Cellphone parenting
Making a medical decision by phone may not have been my finest hour, admits a mom of three.
My youngest daughter Grace, 12, inherited many wonderful things from her late father. Her mathematical ability, her tenacity, and sadly, a tendency to eczema (we don’t do allergies in my family).

She also has a stoic nature and that she did inherit from me. When the two collided recently it was a bit of a disaster really. Her eczema flared up and she didn’t tell me how bad it was.

Being my unobservant self I didn’t pick up on how bad it was, which is a sad reflection on how self-absorbed I have been recently and the misplaced vanity that refuses to admit that I need to get bifocals.

By the time she showed me, she had a bad infection in swathes of eczema all over her body. So I made an appointment for her to see our doctor, who declared it infected with a bug of some type or the other and put her on antibiotics, tons of cream and expensive soap that isn’t really soap.

That night she crawled into bed with me, something she never does, and I stroked her rather feverish body.

The next morning - I am ashamed to say - I left her at home. I am too much of a wuss to even understand what family leave days mean or whether I am entitled to them. Plus I have always applied the stern Protestant work ethic that me having children is not actually my employer’s problem.

‘Mom, it’s worse’

When she phoned me to tell me that more patches were appearing and they were more pus-filled, I felt a mixture of panic, guilt and tension.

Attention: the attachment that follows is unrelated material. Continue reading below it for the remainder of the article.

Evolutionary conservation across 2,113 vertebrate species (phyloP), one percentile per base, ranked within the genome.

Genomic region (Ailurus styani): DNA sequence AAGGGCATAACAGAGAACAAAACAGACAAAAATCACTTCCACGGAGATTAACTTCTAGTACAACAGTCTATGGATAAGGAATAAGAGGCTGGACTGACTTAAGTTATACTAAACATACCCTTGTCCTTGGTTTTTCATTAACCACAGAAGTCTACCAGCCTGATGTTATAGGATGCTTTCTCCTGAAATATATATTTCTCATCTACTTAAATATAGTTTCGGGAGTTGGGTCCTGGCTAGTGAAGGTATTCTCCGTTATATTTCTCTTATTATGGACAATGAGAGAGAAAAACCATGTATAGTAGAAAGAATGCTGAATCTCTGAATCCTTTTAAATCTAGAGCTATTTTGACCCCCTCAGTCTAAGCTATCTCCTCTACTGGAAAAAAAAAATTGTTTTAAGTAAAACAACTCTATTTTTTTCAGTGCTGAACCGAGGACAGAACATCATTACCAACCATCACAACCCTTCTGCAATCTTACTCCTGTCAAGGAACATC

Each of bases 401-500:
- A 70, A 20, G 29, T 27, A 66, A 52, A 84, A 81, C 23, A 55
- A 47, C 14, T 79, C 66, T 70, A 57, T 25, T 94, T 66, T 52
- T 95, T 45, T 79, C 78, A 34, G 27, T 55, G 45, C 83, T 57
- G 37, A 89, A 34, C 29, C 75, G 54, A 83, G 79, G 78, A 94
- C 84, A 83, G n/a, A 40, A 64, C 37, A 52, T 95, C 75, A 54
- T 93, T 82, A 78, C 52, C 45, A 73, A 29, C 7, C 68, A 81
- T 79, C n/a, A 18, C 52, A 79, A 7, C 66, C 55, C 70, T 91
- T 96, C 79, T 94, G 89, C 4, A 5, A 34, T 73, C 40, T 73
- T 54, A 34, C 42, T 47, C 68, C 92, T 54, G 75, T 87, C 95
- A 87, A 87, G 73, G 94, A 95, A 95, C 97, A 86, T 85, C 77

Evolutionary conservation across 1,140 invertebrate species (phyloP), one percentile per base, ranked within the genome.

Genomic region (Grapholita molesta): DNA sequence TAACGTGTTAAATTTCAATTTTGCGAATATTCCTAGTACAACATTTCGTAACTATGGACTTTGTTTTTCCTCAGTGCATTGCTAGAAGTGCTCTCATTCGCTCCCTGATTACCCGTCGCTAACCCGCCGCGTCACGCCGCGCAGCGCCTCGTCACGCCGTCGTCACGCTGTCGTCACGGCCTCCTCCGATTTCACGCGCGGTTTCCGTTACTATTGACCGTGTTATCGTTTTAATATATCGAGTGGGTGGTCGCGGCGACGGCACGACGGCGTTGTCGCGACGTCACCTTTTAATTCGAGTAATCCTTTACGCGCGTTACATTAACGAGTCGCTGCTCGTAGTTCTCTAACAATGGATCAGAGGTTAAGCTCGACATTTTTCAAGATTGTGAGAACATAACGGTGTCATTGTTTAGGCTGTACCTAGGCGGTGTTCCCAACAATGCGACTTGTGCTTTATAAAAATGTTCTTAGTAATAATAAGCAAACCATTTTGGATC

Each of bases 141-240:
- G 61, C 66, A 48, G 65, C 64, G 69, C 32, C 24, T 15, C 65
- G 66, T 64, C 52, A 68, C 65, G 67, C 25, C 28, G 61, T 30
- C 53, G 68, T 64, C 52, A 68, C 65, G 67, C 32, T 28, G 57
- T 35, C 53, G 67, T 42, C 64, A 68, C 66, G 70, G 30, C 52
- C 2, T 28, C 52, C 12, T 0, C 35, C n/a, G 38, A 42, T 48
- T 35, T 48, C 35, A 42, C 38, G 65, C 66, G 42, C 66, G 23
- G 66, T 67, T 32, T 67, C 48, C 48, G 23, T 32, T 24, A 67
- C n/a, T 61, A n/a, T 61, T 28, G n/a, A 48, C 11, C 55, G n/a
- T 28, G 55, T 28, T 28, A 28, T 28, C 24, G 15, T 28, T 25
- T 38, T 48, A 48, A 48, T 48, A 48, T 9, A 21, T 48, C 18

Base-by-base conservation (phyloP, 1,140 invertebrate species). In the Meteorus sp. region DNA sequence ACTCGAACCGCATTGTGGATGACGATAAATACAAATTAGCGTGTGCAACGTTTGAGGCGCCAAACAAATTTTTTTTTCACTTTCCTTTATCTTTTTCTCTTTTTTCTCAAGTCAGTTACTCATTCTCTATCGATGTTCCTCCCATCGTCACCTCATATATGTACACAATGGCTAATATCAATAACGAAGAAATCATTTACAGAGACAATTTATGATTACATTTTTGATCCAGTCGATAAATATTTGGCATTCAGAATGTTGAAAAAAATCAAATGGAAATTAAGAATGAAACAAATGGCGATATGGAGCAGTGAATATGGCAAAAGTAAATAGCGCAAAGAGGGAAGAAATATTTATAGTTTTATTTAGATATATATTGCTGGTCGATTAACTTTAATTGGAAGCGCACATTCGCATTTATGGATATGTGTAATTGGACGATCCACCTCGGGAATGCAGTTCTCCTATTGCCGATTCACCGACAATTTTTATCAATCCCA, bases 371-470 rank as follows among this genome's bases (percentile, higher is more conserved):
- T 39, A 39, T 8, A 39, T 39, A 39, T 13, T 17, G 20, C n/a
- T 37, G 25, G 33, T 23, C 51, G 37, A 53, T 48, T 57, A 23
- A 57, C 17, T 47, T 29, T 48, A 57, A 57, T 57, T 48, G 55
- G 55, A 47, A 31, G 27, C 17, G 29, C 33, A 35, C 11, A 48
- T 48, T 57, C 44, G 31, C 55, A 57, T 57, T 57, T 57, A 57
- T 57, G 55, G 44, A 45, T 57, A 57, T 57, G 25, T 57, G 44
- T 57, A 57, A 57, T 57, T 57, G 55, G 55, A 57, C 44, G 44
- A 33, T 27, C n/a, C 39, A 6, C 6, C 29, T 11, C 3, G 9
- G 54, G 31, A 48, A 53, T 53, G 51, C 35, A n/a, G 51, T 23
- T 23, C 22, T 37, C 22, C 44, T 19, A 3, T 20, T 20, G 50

I had things to do, meetings to go to and now an ailing, scared child (at this point you can all chip in on the comment section and tell me I am a very bad mother, but do leave your numbers so that I can call you if I need help in future).

Then a brilliant idea struck. ‘Darling,’ I said, ‘won’t you take close-up pictures of the really bad bits and SMS them to me.’ So she did and I had a fit.

This was epic infection. I phoned the doctor and we decided that she probably needed to see a specialist. So I moved lunch break up and picked up tearful little girl with scarf wrapped around her face and rushed off to hospital.

The specialist was sweet and kind and said she needed to be admitted and go on intravenous antibiotics and have many potions rubbed on her at regular intervals.

The hospital stay of 2 nights was a breeze really, Grace quite liked being there and the drugs kicked in and she started to improve.

She got better.

But did I?

What kind of mother asks a 12-year-old to SMS pictures of something that is causing her pain? Perhaps a mother who is trapped in old ways of thinking about work and family and what is really important.

I felt guilty about putting children before work and I felt guilty about not putting my child first. And, I found it weird that I had reached a point in my life where a cellphone camera could be called on to replace the loving direct gaze of a mother. In a way technology saved the day, in another way it reminded me that I had failed on all levels.

And the thing that keeps sticking in my mind is not the gory pictures I have kept on my phone, but the SMS message that read, ‘Mum what if the doctor can’t fix me?’ That plea will haunt me for the rest of my life.

Have electronic devices made parenting easier or just more complicated?

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